Meet our postgraduate researchers: Manos Apostolidis

Published on 14 August 2021

Manos is a postgraduate researcher at the School of Humanities. He is researching how current neuroscientific trend is reflected in literary studies.

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What’s your research project about?

I research how the act of telling a story—especially in an autobiographical context—shapes our perception of self. Turns out “storytelling” is not merely a way to entertain, but the way we are in this world; it is an extensive and crucial phenomenon of our daily lives, and it is directly linked with our mental health. In my practice-based research, I will write essays displaying the importance of storytelling using my personal experience as a case study that might eventually help others.

Why have you chosen to start a research degree? 

Before starting, I’d heard all the positive PhD cliches: it’s a journey; I will re-discover my practice (creative writing); it is the start of my research career… and I believed none of it, thinking they were exaggerations.

And yet, only 6 months in, my experience has vindicated the claims of the cliches: I’ve conducted research in topics that have always felt beyond my mental reach; I have networked and been presented with opportunities both professional and intellectual; I have absolutely rediscovered what it means for myself to be a writer. And—no matter how romantic this may sound—I do have the sense that this is only the start.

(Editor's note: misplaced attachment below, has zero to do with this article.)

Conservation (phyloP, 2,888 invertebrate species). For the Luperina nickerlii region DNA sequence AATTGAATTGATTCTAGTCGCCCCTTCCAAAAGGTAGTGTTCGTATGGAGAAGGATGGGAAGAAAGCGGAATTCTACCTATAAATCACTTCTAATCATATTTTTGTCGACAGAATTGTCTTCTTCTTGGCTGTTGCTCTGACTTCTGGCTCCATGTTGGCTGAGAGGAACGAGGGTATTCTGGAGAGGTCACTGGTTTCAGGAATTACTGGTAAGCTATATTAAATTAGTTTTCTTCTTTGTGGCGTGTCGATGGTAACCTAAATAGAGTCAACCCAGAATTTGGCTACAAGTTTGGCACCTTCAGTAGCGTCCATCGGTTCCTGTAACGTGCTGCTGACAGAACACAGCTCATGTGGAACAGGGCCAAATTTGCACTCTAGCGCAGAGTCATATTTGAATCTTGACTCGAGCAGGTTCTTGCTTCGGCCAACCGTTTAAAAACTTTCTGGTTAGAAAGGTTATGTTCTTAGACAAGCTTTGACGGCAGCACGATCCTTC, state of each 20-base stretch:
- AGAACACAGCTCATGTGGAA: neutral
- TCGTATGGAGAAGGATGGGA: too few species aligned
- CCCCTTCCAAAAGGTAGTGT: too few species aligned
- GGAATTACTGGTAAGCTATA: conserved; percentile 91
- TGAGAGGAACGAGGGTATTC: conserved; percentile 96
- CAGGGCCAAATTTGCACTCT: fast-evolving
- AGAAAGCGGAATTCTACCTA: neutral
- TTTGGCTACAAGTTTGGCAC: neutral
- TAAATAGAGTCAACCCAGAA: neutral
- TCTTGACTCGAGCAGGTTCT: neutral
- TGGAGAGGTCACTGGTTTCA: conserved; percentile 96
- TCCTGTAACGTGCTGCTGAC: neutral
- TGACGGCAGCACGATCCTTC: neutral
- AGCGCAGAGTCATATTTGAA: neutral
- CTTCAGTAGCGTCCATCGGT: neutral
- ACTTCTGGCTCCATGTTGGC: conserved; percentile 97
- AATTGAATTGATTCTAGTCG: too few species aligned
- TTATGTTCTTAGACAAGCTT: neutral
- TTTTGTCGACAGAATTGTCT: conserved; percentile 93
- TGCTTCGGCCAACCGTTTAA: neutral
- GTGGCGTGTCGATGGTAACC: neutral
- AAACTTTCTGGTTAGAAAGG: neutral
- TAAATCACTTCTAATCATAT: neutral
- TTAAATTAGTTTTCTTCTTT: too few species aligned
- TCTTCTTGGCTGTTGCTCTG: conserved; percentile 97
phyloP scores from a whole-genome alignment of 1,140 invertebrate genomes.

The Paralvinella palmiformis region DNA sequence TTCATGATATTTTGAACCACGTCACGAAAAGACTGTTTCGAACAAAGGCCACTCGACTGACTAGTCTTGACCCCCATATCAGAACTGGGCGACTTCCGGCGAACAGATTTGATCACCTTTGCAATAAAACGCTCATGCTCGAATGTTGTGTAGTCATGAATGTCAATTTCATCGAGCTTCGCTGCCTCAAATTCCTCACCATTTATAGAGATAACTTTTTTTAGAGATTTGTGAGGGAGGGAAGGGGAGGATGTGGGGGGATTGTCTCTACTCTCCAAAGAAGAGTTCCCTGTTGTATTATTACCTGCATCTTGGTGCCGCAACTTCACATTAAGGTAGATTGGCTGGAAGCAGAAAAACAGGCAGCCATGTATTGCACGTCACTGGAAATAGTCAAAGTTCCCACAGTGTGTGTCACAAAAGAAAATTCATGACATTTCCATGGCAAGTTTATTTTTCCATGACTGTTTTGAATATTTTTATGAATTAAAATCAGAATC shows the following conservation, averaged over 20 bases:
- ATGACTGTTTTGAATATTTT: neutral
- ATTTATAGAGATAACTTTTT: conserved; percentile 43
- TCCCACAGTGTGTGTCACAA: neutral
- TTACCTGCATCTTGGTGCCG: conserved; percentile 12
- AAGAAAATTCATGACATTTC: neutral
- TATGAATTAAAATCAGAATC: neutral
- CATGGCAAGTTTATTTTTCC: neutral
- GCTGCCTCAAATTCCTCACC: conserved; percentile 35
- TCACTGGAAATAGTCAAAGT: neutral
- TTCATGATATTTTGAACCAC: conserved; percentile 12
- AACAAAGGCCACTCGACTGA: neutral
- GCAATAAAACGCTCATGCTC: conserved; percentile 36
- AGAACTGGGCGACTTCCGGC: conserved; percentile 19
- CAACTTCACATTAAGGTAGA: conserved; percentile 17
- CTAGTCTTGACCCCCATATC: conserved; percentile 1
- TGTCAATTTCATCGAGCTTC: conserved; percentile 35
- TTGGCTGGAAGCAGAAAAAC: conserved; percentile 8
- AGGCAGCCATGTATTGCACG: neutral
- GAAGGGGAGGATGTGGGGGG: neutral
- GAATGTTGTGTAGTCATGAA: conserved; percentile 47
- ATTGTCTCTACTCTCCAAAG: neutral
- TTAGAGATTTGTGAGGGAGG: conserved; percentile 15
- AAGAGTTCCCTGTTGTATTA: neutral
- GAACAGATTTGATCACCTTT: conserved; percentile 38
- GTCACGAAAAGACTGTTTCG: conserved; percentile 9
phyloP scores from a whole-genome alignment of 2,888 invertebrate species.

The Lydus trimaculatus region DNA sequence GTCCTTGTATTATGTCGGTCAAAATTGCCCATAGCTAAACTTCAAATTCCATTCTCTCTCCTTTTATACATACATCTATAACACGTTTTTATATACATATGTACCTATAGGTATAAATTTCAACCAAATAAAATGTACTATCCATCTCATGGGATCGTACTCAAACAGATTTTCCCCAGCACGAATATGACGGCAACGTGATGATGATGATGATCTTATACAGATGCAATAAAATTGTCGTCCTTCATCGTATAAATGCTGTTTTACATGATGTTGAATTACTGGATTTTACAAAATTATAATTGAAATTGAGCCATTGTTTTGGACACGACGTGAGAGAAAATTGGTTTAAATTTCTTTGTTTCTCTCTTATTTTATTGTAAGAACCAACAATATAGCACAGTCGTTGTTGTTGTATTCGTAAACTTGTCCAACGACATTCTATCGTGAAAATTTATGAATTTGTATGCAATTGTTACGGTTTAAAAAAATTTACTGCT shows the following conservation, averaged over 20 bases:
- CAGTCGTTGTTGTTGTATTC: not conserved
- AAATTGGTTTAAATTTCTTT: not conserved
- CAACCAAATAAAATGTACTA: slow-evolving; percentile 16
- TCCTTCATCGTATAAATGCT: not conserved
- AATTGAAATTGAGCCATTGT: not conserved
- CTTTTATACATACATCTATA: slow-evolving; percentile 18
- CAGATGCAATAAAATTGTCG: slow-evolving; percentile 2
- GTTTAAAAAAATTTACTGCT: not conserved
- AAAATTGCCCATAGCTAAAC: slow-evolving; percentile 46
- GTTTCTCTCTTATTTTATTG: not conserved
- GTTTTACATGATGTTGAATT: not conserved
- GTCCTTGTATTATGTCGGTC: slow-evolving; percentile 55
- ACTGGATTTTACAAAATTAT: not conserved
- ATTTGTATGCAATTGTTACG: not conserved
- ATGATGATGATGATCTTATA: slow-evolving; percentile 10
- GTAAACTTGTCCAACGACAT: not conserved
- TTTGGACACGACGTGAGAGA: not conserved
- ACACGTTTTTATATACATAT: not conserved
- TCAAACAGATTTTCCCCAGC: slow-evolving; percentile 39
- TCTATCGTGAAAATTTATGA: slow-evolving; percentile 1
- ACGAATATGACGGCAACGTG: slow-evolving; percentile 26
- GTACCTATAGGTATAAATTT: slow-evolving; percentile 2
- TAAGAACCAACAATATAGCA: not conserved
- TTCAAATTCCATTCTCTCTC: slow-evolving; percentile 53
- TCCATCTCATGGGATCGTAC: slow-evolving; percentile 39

How do you value your research path?

Everybody at the University of Dundee has been great and very warm. No matter my distance from the campus, I have never felt shunned or excluded. In the future, I would love to pursue an academic career and continue my education with a post-doc program. It took me quite a few years to find my calling and now I’m not letting go!

Why the University of Dundee?

The first reason I chose to the University of Dundee was my supervisor, Dr. Aliki Varvogli. She provided such great guidance in scholarships and bureaucracy, guided me academically, and offered emotional support in difficult times. At the same time, both Dr. Varvogli and the University were very open to my interdisciplinary ideas. Here, I have also the opportunity to collaborate with the Comic Centre and the (neuro) psychology lab. Moreover, Dundee’s great reputation academically and in student satisfaction certainly played a role. Finally, the ability to study long-distance was vital—without it I wouldn’t have been able to study.

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